Exploring GuatemalaNovember 8, 2010 By: Joe Pike Travel Agent
A tour of the active Pacaya volcano is one of the highlights of a vacation in Guatemala.
Last year, I only managed a glimpse of Guatemala from neighboring Belize. Then, I wondered about all the gems the destination probably offered. In October, I finally was there to attend the Central America Travel Market 2010. It’s an increasingly popular Central American destination, I was told. As I ventured out, I discovered that was for good reason.
The best trip I took in Guatemala by far was the tour of Pacaya volcano. It’s an active volcano that has erupted quite a few times since 1965, most recently this past May. But don’t let that scare your clients off as the tour is usually safe. Flanked by gorgeous green mountains, the roughly 8,000-foot-high volcano constantly spewing out smoke makes for an incredible sight.
It’s about a 90-minute drive south of Guatemala City and an hour east of the city of Antigua. A tour costs about $7 a person, plus another $20 for a horse, which I highly recommend since our guides looked quite fatigued on the way up. There are tons of tour operators in Antigua who will charge from $10-$15 for a trip to the volcano.
The horseback ride is about 25 minutes up and 20 minutes down. When you reach the top, at the point where the horse can go no farther, you dismount and trek through fossilized lava where you’ll still find spots emitting smoke. There are also a few holes in the volcano that you can climb into and take pictures. The holes that are too hot serve a different purpose: vendors at the bottom of the volcano sell twigs and bags of marshmallows, which serve as a celebratory treat for a job well done.
Agents should note, however, that May through early October is Guatemala’s rainy season, when the visibility of the volcano is severely limited.
If your clients aren’t the hiking type, recommend one of many great coffee tours at the Filadelfia Estate in Antigua, about an hour’s drive from Guatemala City. The tour traces the journey of the coffee from the plantation to the cup. The property also offers bird-watching, trail walks, mule rides and more.
Antigua should be your clients’ base as most great attractions in the country, with the exception of the famous Tikal archaeological site (about an hour-long flight from Antigua), are around an hour’s drive away. Tikal is one of the largest archaeological sites of the pre-Columbian Maya civilization. The site, a part of Tikal National Park, is a UNESCO World Heritage Site.
However, if your clients are in Guatemala City, recommend starting off with a brief tour of the Plaza de la Constitucion to get a taste of history. This area, in fact, was the site of many important protests and revolts. From here, suggest a trip to the small villages of San Pedro and San Juan, where they could buy local fruits, mingle with locals and take some excellent pictures.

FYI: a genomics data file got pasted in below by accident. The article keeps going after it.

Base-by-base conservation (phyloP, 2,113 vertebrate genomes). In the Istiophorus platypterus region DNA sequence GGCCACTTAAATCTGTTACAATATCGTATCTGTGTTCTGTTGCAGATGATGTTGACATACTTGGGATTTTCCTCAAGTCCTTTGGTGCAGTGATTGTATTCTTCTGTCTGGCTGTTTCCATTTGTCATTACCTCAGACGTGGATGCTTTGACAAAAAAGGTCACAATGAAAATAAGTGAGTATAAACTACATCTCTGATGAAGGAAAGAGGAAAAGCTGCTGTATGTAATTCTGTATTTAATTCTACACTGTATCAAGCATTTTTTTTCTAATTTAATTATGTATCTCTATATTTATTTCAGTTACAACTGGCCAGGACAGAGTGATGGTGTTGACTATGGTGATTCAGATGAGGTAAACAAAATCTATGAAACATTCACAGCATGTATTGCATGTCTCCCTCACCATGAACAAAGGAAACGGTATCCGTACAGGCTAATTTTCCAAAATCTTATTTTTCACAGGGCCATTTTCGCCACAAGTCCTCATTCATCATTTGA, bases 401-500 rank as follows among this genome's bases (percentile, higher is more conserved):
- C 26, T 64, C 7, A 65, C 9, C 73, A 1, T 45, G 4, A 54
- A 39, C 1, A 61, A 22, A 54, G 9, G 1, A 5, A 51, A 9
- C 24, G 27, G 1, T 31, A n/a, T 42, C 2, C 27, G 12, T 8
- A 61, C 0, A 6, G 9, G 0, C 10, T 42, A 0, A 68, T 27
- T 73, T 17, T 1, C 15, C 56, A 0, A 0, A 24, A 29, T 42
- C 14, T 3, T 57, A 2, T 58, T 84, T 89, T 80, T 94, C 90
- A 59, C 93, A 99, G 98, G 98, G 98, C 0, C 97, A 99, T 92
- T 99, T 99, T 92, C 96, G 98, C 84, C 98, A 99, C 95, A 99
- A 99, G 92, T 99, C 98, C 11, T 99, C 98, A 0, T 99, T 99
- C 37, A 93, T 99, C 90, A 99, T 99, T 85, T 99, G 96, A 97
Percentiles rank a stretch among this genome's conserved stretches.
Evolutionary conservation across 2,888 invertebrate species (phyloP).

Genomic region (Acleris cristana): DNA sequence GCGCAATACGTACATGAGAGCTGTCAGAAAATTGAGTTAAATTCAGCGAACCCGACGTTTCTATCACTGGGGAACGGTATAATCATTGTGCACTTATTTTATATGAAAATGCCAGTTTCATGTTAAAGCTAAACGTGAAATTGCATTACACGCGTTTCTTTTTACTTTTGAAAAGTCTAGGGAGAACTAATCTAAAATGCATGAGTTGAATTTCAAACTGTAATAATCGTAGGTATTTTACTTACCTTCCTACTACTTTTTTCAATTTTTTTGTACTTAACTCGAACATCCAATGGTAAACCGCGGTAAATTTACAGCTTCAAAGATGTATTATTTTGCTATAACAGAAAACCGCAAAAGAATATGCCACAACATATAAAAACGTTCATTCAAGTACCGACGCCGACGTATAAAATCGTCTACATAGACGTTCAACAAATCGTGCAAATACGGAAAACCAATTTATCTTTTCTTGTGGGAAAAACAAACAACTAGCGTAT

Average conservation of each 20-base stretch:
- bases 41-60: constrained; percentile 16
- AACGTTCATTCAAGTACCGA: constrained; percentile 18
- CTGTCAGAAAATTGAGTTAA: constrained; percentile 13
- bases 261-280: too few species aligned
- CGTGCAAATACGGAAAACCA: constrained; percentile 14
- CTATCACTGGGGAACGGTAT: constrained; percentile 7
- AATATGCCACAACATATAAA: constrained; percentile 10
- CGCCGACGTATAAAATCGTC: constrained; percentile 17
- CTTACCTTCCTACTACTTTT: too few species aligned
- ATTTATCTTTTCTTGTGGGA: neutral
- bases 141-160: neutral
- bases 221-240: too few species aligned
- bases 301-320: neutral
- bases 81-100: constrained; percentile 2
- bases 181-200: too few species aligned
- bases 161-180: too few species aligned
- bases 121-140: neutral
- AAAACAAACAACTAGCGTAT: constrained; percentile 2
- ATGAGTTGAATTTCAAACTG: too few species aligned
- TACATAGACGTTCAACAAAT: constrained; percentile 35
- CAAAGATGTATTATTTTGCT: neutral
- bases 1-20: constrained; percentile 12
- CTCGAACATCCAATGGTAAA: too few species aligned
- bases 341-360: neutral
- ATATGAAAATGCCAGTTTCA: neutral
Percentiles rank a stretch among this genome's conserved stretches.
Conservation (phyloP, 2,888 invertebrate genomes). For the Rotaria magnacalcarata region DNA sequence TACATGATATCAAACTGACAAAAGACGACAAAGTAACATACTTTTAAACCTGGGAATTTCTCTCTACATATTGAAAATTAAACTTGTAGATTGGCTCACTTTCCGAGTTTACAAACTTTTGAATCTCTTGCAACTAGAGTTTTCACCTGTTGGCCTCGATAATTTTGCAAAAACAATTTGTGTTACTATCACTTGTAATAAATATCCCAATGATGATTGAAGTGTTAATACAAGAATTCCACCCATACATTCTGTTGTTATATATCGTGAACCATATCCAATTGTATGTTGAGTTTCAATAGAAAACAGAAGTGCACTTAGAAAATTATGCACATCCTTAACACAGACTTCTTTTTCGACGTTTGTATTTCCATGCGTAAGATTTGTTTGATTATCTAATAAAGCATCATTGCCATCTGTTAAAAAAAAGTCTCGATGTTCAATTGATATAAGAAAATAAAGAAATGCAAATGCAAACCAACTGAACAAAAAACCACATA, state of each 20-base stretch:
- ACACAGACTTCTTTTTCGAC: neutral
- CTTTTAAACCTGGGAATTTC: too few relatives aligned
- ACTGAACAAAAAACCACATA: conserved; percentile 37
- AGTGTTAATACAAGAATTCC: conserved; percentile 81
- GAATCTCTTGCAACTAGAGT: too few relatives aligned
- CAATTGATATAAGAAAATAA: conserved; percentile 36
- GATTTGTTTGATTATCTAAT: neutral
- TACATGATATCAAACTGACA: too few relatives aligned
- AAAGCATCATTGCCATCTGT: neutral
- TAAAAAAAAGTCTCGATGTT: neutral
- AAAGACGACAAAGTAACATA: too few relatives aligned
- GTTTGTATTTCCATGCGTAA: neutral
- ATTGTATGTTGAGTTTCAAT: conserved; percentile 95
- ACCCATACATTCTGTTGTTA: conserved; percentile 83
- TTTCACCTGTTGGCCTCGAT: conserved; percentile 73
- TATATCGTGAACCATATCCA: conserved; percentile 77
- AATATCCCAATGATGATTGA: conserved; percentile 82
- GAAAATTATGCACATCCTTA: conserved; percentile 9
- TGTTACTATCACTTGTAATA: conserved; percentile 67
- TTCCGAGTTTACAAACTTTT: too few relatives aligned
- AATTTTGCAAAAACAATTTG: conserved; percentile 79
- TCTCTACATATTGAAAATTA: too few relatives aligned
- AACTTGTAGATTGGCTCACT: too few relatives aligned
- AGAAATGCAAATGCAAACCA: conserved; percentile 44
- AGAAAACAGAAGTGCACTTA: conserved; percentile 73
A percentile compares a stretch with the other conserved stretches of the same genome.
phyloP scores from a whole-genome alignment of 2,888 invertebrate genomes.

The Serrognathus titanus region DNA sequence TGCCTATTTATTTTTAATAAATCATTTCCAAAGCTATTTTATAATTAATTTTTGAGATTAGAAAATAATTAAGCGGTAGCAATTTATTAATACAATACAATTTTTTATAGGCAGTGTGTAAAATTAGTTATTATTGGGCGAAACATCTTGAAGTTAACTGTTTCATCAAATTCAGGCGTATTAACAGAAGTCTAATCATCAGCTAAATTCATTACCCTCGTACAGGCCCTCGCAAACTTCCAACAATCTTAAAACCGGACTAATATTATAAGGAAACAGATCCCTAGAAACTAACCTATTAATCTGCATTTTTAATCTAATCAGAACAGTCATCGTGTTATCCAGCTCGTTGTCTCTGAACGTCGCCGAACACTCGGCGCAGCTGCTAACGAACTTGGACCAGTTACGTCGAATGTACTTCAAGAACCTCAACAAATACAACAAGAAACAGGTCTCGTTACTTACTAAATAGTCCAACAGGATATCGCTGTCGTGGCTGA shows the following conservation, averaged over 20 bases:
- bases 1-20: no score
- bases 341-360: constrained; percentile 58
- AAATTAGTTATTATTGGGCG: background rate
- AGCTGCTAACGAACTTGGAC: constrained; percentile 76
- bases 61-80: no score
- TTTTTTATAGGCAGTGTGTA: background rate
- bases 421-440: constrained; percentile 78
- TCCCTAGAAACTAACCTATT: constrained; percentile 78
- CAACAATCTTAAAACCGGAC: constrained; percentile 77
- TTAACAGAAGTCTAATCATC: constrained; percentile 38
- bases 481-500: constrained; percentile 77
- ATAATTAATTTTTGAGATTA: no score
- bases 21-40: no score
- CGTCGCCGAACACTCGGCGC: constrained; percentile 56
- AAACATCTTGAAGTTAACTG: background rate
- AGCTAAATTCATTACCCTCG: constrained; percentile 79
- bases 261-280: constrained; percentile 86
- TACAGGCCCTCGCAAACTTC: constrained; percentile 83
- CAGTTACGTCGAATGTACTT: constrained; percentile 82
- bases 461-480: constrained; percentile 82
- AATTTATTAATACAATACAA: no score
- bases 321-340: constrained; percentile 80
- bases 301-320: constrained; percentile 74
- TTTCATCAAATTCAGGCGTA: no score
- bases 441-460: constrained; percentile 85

For some of the best shopping, suggest Chichicastenango, which is about three hours from Guatemala City. The entire region is stocked with markets, beautiful churches and cemeteries.
Our Hotel in Guatemala City
Our first stay in Guatemala was at the charming Hotel Princess Guatemala, a 104-room boutique hotel in a vibrant district, 15 minutes from the international airport. There are 81 deluxe rooms, 20 executive rooms and three junior suites.
We stayed in a standard room, #515. Sure, there are better rooms at the property, but this room is all you really need. It has all the essentials: a queen-sized bed; a 40-inch TV that plays 99 channels, most of which are available in English; 24-hour room service that also lets you sample the hotel’s great food.
Amenities include a complimentary shuttle service from the airport, a fitness center, a sauna, and a meetings and banquets facility. The Garden Court Restaurant serves local and international cuisine and Clancy’s Bar is an English pub-style hangout. The hotel is perfect for Americans looking to stay connected. It’s close to the airport, has great Internet service and there are tons of shops and restaurants in the area.
Contact Alejandro Jose Pineda (011-502-2423-0841, firstname.lastname@example.org), general manager, for details.
Staying in Antigua
Now, the best hotel is the Hotel Casa Santo Domingo, in the heart of Antigua. It’s a massive property with a large pool, a conference hall and plenty of other facilities. But the boutique hotels of this town are what truly capture the destination’s charm.
Just a few blocks from the Hotel Casa Santo Domingo is Posada de Don Rodrigo, where I stayed. Three former colonial homes were put together to form a hotel with around 40 rooms. Its location in the middle of the central square of Antigua adds to the appeal. The area has lots of bars and restaurants, but if you don’t want to leave the hotel, you can make do with some good local cuisine served at the hotel. Room service is cheap with meals usually costing $15-$30.
I stayed in Room #102. Like all rooms at this hotel, it is on the ground level, and the noise of passing vehicles may be the only inconvenience your clients may have to put up with.
Agents should call the reservations department at 011-552-7832-9858.